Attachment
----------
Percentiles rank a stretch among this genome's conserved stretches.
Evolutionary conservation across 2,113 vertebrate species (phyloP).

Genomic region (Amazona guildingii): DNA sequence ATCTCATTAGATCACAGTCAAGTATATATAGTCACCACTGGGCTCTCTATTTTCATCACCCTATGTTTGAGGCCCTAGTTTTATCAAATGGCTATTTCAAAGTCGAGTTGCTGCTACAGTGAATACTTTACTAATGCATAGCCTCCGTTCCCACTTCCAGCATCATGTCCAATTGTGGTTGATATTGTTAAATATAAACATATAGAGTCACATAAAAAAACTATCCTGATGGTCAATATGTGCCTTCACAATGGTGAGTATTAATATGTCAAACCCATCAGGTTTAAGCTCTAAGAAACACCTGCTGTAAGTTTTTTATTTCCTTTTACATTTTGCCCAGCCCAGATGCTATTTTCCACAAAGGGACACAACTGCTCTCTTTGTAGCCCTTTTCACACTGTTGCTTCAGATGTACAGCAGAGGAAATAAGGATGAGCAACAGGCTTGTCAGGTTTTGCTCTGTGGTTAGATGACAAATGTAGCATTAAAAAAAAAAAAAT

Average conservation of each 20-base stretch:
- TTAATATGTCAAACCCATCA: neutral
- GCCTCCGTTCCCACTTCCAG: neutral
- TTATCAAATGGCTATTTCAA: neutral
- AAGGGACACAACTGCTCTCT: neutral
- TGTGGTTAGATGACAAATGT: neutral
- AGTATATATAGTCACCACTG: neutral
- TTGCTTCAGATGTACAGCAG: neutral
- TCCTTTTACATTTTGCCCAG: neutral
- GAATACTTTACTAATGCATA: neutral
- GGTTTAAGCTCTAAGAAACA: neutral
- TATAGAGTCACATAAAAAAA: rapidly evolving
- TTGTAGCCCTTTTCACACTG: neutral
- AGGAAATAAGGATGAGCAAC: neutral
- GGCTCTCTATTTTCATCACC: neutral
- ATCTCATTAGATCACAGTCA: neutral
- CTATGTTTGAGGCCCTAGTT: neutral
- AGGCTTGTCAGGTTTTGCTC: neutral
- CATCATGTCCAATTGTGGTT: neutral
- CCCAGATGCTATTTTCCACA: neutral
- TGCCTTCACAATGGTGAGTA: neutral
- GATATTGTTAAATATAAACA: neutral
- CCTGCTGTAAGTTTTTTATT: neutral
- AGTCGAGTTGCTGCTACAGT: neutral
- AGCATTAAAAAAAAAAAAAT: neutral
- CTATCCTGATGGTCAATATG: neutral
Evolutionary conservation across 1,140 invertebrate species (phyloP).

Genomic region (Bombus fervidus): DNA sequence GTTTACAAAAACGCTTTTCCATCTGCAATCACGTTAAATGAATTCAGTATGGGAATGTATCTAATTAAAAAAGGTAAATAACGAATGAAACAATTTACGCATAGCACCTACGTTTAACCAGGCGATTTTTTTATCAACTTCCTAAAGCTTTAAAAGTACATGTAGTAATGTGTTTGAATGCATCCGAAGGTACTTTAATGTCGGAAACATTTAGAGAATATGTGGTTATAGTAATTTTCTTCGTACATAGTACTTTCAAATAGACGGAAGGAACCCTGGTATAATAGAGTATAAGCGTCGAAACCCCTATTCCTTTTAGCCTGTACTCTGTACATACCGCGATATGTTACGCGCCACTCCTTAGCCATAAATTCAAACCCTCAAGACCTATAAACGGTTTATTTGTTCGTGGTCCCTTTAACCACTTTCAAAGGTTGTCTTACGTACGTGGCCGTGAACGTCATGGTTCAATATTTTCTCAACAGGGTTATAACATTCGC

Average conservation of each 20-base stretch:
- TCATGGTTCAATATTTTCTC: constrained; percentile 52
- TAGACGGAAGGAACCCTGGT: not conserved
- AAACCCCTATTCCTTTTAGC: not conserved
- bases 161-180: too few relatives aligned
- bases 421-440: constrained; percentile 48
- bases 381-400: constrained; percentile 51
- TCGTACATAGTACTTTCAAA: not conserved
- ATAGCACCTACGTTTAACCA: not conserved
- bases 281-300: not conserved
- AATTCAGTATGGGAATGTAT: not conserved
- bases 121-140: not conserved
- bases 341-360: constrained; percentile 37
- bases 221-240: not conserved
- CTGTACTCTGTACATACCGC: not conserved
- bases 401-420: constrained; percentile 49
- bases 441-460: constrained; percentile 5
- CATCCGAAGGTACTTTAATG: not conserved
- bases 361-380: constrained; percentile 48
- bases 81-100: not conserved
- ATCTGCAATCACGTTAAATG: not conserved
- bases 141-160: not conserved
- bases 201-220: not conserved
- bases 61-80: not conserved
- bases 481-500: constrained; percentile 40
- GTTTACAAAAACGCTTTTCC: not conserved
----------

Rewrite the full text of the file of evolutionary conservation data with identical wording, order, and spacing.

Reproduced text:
Percentiles rank a stretch among this genome's conserved stretches.
Evolutionary conservation across 2,113 vertebrate species (phyloP).

Genomic region (Amazona guildingii): DNA sequence ATCTCATTAGATCACAGTCAAGTATATATAGTCACCACTGGGCTCTCTATTTTCATCACCCTATGTTTGAGGCCCTAGTTTTATCAAATGGCTATTTCAAAGTCGAGTTGCTGCTACAGTGAATACTTTACTAATGCATAGCCTCCGTTCCCACTTCCAGCATCATGTCCAATTGTGGTTGATATTGTTAAATATAAACATATAGAGTCACATAAAAAAACTATCCTGATGGTCAATATGTGCCTTCACAATGGTGAGTATTAATATGTCAAACCCATCAGGTTTAAGCTCTAAGAAACACCTGCTGTAAGTTTTTTATTTCCTTTTACATTTTGCCCAGCCCAGATGCTATTTTCCACAAAGGGACACAACTGCTCTCTTTGTAGCCCTTTTCACACTGTTGCTTCAGATGTACAGCAGAGGAAATAAGGATGAGCAACAGGCTTGTCAGGTTTTGCTCTGTGGTTAGATGACAAATGTAGCATTAAAAAAAAAAAAAT

Average conservation of each 20-base stretch:
- TTAATATGTCAAACCCATCA: neutral
- GCCTCCGTTCCCACTTCCAG: neutral
- TTATCAAATGGCTATTTCAA: neutral
- AAGGGACACAACTGCTCTCT: neutral
- TGTGGTTAGATGACAAATGT: neutral
- AGTATATATAGTCACCACTG: neutral
- TTGCTTCAGATGTACAGCAG: neutral
- TCCTTTTACATTTTGCCCAG: neutral
- GAATACTTTACTAATGCATA: neutral
- GGTTTAAGCTCTAAGAAACA: neutral
- TATAGAGTCACATAAAAAAA: rapidly evolving
- TTGTAGCCCTTTTCACACTG: neutral
- AGGAAATAAGGATGAGCAAC: neutral
- GGCTCTCTATTTTCATCACC: neutral
- ATCTCATTAGATCACAGTCA: neutral
- CTATGTTTGAGGCCCTAGTT: neutral
- AGGCTTGTCAGGTTTTGCTC: neutral
- CATCATGTCCAATTGTGGTT: neutral
- CCCAGATGCTATTTTCCACA: neutral
- TGCCTTCACAATGGTGAGTA: neutral
- GATATTGTTAAATATAAACA: neutral
- CCTGCTGTAAGTTTTTTATT: neutral
- AGTCGAGTTGCTGCTACAGT: neutral
- AGCATTAAAAAAAAAAAAAT: neutral
- CTATCCTGATGGTCAATATG: neutral
Evolutionary conservation across 1,140 invertebrate species (phyloP).

Genomic region (Bombus fervidus): DNA sequence GTTTACAAAAACGCTTTTCCATCTGCAATCACGTTAAATGAATTCAGTATGGGAATGTATCTAATTAAAAAAGGTAAATAACGAATGAAACAATTTACGCATAGCACCTACGTTTAACCAGGCGATTTTTTTATCAACTTCCTAAAGCTTTAAAAGTACATGTAGTAATGTGTTTGAATGCATCCGAAGGTACTTTAATGTCGGAAACATTTAGAGAATATGTGGTTATAGTAATTTTCTTCGTACATAGTACTTTCAAATAGACGGAAGGAACCCTGGTATAATAGAGTATAAGCGTCGAAACCCCTATTCCTTTTAGCCTGTACTCTGTACATACCGCGATATGTTACGCGCCACTCCTTAGCCATAAATTCAAACCCTCAAGACCTATAAACGGTTTATTTGTTCGTGGTCCCTTTAACCACTTTCAAAGGTTGTCTTACGTACGTGGCCGTGAACGTCATGGTTCAATATTTTCTCAACAGGGTTATAACATTCGC

Average conservation of each 20-base stretch:
- TCATGGTTCAATATTTTCTC: constrained; percentile 52
- TAGACGGAAGGAACCCTGGT: not conserved
- AAACCCCTATTCCTTTTAGC: not conserved
- bases 161-180: too few relatives aligned
- bases 421-440: constrained; percentile 48
- bases 381-400: constrained; percentile 51
- TCGTACATAGTACTTTCAAA: not conserved
- ATAGCACCTACGTTTAACCA: not conserved
- bases 281-300: not conserved
- AATTCAGTATGGGAATGTAT: not conserved
- bases 121-140: not conserved
- bases 341-360: constrained; percentile 37
- bases 221-240: not conserved
- CTGTACTCTGTACATACCGC: not conserved
- bases 401-420: constrained; percentile 49
- bases 441-460: constrained; percentile 5
- CATCCGAAGGTACTTTAATG: not conserved
- bases 361-380: constrained; percentile 48
- bases 81-100: not conserved
- ATCTGCAATCACGTTAAATG: not conserved
- bases 141-160: not conserved
- bases 201-220: not conserved
- bases 61-80: not conserved
- bases 481-500: constrained; percentile 40
- GTTTACAAAAACGCTTTTCC: not conserved